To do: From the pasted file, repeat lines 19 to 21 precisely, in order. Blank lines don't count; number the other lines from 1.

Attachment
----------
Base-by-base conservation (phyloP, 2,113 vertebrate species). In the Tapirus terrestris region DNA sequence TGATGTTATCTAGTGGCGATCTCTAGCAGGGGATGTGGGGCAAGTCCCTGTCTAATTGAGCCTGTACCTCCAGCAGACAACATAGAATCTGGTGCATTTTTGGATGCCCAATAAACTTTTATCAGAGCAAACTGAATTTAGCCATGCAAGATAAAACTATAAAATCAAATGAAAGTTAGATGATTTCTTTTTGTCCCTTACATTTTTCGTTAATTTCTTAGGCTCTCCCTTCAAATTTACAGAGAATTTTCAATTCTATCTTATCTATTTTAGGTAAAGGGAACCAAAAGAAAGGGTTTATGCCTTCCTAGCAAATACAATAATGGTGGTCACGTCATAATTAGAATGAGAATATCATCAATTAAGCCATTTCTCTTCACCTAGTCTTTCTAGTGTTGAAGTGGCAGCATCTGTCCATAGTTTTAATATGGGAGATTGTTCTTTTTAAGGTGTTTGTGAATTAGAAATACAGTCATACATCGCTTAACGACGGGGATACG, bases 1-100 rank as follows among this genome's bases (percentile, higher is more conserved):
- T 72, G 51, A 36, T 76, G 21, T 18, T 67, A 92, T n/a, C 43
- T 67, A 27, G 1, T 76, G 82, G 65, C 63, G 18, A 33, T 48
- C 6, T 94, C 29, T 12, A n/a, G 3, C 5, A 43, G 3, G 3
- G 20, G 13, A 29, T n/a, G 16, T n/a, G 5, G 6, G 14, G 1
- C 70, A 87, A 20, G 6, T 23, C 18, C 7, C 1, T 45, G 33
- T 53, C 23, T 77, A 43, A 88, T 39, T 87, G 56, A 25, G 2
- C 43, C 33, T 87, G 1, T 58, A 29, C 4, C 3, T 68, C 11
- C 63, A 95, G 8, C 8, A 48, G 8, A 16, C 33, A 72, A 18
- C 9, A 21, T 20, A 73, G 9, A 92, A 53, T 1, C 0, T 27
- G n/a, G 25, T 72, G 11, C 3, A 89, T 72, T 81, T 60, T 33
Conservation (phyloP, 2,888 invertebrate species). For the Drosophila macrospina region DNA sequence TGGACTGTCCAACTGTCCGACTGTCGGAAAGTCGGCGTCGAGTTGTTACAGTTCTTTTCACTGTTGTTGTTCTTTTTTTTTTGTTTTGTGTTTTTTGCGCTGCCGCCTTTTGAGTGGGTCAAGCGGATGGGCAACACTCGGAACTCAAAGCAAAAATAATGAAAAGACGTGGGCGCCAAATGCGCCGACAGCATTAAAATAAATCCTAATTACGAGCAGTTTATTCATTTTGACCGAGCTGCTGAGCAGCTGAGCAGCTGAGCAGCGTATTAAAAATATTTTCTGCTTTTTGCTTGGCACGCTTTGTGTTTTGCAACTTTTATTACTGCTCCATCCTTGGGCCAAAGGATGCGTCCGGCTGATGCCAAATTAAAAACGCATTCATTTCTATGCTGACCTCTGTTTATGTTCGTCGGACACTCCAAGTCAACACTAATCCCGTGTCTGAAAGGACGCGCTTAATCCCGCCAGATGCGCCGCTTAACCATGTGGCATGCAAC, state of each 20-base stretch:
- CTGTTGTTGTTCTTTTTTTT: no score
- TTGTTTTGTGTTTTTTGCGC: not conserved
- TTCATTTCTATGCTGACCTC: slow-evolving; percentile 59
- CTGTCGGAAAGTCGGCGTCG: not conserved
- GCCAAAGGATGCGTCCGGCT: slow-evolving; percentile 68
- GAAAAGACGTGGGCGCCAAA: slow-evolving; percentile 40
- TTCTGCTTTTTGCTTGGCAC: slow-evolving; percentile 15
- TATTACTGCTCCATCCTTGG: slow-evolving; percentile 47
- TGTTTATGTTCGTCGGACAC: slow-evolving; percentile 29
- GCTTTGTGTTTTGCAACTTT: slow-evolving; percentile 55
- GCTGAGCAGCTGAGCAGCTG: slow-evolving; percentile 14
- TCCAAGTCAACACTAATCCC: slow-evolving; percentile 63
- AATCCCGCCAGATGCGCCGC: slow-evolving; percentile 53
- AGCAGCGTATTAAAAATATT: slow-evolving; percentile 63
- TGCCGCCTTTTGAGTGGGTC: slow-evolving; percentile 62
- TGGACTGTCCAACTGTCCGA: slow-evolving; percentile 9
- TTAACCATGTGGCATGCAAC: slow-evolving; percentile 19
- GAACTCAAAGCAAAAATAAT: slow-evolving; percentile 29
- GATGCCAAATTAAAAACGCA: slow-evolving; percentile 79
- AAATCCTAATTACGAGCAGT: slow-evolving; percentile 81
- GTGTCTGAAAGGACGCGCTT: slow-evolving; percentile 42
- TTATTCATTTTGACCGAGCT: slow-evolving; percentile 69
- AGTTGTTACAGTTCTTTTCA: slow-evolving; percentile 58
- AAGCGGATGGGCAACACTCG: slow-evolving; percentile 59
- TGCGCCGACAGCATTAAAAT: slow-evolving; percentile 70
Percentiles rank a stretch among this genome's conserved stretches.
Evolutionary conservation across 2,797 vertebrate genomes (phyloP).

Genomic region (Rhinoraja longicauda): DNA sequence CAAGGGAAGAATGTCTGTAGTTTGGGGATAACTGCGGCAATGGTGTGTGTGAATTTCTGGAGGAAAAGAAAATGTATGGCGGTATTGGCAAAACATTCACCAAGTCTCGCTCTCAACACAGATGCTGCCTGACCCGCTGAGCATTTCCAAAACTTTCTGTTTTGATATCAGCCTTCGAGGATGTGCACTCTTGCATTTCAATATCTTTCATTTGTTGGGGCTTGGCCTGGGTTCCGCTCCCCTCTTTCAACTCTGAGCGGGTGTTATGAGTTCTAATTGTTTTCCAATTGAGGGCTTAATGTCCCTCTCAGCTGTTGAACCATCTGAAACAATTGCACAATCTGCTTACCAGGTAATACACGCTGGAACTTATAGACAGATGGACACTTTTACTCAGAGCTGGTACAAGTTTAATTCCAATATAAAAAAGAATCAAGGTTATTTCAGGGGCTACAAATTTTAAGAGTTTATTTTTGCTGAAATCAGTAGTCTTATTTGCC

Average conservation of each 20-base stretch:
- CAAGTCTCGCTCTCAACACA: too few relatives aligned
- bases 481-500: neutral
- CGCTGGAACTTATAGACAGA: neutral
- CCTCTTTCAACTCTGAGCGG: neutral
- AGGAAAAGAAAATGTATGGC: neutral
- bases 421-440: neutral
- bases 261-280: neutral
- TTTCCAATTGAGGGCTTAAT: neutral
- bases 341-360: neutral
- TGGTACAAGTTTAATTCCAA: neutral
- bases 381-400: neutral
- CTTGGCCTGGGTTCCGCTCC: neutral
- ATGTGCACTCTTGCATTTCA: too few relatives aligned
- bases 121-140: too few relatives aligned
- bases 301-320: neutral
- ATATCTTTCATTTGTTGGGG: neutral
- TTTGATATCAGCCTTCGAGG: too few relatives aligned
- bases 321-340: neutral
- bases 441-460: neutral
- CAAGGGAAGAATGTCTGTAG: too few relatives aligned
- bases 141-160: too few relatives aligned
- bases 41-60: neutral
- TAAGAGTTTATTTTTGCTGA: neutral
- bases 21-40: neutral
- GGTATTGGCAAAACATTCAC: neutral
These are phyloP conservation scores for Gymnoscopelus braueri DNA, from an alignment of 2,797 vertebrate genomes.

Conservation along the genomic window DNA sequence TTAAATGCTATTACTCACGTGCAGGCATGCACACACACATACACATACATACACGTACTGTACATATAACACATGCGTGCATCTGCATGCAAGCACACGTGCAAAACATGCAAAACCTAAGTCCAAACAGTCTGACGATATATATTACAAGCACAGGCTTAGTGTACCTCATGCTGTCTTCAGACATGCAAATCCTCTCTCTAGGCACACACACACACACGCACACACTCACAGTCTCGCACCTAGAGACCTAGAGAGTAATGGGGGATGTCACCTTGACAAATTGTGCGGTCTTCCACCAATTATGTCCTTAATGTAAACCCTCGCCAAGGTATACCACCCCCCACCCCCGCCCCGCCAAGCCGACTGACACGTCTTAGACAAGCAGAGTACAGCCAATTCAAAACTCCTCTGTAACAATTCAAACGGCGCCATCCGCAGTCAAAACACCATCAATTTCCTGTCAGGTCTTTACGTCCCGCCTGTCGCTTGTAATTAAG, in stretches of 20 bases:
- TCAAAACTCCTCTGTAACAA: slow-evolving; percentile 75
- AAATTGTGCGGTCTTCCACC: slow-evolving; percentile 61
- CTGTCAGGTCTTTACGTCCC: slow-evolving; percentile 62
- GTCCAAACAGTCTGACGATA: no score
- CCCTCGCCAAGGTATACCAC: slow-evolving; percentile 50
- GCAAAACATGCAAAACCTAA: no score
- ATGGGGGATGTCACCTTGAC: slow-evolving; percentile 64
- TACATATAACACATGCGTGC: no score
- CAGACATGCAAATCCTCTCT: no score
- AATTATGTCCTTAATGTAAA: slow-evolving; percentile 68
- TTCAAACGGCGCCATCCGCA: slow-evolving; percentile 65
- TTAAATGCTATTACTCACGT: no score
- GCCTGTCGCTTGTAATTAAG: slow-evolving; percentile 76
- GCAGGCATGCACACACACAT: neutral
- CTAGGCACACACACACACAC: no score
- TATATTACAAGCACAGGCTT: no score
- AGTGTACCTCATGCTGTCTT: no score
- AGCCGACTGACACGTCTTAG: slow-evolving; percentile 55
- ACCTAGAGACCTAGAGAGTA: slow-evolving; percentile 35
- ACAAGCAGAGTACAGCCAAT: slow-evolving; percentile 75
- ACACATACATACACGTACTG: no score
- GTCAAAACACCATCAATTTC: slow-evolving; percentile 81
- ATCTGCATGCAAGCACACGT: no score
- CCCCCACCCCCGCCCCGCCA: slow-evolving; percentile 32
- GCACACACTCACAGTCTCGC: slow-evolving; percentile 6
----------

- TTCTGCTTTTTGCTTGGCAC: slow-evolving; percentile 15
- TATTACTGCTCCATCCTTGG: slow-evolving; percentile 47
- TGTTTATGTTCGTCGGACAC: slow-evolving; percentile 29